The Economics of Cyber Criminal Attack

Why is cybercrime exploding? What incentives drive attackers? Both cyber-crime and cyber-defense are human endeavors, so we must focus on incentives to understand attacker actions.  Today one can argue that to attack is both cheaper and easier than to defend. Thus, an attacker has no economic incentive to stop.  Moreover, continued successful attacks create a financial incentive and market for the exchange of successful exploits and stolen data.

The global cybersecurity criminal attack (buy-side) market earns an $860B from online markets, $500B from intellectual property theft, $16B from data trading, $1.6B from crimeware-as-a-service, and $1B from ransomware[1]. Meanwhile, the global cybersecurity defense (sell-side) market is approximately $152.71 billion in 2018 to $248.6 billion by 2023 at a CAGR of 10.2% from 2018 to 2023[2].

As a result, organizations around the world have suffered the loss or theft of over 11.7 billion records in the past three years alone. The cybersecurity crisis is on the rise, and perimeter security doesn’t work. Today, an exploit is in the field for up to a year before detection, and within 20 to 40 minutes of the publication of a security patch, attackers will use the security patch as a template to create an exploit. The outcome? The average cost of a data breach in the U.S. has risen to $8.19 million in 2019[3].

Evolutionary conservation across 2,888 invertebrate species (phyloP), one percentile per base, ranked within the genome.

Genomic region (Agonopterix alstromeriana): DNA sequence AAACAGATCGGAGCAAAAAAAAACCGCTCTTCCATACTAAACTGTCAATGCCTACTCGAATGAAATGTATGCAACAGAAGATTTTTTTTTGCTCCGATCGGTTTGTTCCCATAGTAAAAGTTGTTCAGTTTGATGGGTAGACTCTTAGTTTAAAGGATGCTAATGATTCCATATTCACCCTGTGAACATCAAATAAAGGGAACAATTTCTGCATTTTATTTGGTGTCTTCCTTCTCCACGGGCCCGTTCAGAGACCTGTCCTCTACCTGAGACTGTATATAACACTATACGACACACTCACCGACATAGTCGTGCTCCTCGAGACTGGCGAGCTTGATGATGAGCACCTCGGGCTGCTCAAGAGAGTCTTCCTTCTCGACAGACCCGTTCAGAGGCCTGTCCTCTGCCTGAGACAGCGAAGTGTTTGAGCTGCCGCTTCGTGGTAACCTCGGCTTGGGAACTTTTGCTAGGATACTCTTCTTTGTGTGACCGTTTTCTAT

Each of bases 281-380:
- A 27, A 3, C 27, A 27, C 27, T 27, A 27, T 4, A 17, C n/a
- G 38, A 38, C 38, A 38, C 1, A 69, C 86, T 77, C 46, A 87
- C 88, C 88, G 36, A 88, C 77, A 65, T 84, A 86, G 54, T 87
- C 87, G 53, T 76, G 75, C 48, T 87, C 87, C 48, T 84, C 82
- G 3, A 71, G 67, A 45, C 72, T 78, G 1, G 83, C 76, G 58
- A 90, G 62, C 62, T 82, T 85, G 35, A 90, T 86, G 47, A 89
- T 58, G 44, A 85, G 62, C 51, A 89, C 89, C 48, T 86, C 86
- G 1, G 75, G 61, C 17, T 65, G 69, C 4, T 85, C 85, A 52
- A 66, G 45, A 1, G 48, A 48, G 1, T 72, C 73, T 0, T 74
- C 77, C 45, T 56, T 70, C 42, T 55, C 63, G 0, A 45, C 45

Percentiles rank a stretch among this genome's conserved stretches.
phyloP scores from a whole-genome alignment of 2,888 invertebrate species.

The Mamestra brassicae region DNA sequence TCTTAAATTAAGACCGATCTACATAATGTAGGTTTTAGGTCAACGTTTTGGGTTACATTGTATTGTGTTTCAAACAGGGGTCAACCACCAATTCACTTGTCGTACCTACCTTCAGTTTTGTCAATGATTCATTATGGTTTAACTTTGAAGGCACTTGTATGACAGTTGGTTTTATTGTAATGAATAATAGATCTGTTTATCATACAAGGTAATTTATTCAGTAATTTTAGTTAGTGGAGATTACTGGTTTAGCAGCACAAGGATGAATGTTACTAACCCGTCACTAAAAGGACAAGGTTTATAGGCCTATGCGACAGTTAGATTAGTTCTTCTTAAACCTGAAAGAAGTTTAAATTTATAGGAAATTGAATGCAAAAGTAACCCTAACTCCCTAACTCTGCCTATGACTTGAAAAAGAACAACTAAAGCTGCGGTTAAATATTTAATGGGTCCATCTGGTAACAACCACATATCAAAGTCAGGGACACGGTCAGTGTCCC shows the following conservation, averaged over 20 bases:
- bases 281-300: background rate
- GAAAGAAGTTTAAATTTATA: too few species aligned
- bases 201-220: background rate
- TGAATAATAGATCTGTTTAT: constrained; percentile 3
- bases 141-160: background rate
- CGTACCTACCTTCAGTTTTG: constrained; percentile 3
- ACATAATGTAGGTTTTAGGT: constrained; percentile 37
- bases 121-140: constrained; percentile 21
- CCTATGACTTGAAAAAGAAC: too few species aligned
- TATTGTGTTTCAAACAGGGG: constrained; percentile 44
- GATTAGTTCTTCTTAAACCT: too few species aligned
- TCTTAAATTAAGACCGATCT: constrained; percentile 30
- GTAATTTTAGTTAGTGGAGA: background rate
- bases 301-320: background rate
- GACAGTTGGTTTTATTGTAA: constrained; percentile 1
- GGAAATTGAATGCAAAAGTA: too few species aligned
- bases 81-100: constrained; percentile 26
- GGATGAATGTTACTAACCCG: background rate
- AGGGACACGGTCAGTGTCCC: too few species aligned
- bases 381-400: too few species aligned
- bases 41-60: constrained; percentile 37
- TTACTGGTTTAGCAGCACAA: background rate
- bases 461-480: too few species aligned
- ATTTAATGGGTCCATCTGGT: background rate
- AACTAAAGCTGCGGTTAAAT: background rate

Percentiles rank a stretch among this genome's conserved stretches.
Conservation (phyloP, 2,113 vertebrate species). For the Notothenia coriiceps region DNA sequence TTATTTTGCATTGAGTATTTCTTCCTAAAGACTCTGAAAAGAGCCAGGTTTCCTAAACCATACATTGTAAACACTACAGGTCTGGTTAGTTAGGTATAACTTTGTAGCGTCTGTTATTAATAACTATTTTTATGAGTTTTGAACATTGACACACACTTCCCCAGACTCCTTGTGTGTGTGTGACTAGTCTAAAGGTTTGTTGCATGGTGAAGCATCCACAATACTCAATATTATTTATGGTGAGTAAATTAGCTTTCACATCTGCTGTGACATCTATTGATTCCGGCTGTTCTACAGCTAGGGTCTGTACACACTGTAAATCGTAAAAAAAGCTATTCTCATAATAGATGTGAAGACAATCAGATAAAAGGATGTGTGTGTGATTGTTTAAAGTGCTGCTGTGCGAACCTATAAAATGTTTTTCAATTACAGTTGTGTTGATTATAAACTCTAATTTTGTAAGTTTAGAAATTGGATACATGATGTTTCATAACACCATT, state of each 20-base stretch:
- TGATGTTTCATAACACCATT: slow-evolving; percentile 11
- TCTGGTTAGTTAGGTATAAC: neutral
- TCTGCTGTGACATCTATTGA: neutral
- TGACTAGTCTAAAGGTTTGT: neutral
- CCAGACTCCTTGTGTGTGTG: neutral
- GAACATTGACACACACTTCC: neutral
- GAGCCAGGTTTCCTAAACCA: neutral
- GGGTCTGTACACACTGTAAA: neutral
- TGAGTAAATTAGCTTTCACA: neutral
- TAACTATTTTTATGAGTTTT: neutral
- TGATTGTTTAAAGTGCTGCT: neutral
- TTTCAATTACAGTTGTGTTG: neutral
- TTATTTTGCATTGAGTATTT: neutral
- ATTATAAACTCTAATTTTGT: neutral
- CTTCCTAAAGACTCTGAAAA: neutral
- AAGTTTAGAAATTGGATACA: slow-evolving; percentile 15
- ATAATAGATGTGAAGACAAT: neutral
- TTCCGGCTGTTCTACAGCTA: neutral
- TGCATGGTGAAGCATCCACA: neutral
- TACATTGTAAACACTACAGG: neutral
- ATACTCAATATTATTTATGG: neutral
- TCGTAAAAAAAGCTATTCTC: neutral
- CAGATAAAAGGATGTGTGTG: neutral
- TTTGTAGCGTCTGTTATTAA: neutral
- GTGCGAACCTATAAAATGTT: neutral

These numbers show clearly that the attacker has an economic advantage over the defender, further that the seller of defense solutions is making a profit yet losing the war. Thus, those in the arms race win, the defender – the organization or individual under attack – loses.


The Incentive behind the attack?

What is the incentive to attack? What is the economic model? Why is defense costing so much, yet failing in the actual engagement?

Software hackers seek errors in code, while software vendors try to improve software security and quality and to reduce design and coding errors.   A software error causes a program to behave differently from its specifications, creating a vulnerability an attacker can exploit.  Now here’s the core problem all software applications of any meaningful size have bugs.  Just ask Alan Turing, who proved in 1936 that a general algorithm to solve all possible program-input pairs could not exist[4].

There’s more to the story.  For the bad actors, the real incentive is that a single vulnerability applies to all instances of a particular version of a piece of software. Why? All software today is distributed as a replica of a master image instance (Clones).  The attacker gains a massive economic incentive since the resources they expend to find a single cyber exploit can apply to millions of potential targets.


An example of attack incentives at play

Consider a simple example, a password management system. Humans are a herd animal:  by nature, we flock to the most successful product.

Due to the nature of current replicant software manufacturing processes, the most successful password management system is a prime target for attack. Why? The linear effort to crack it will yield exponential reward to the attacker:  every instance of the password application will be open to exploitation.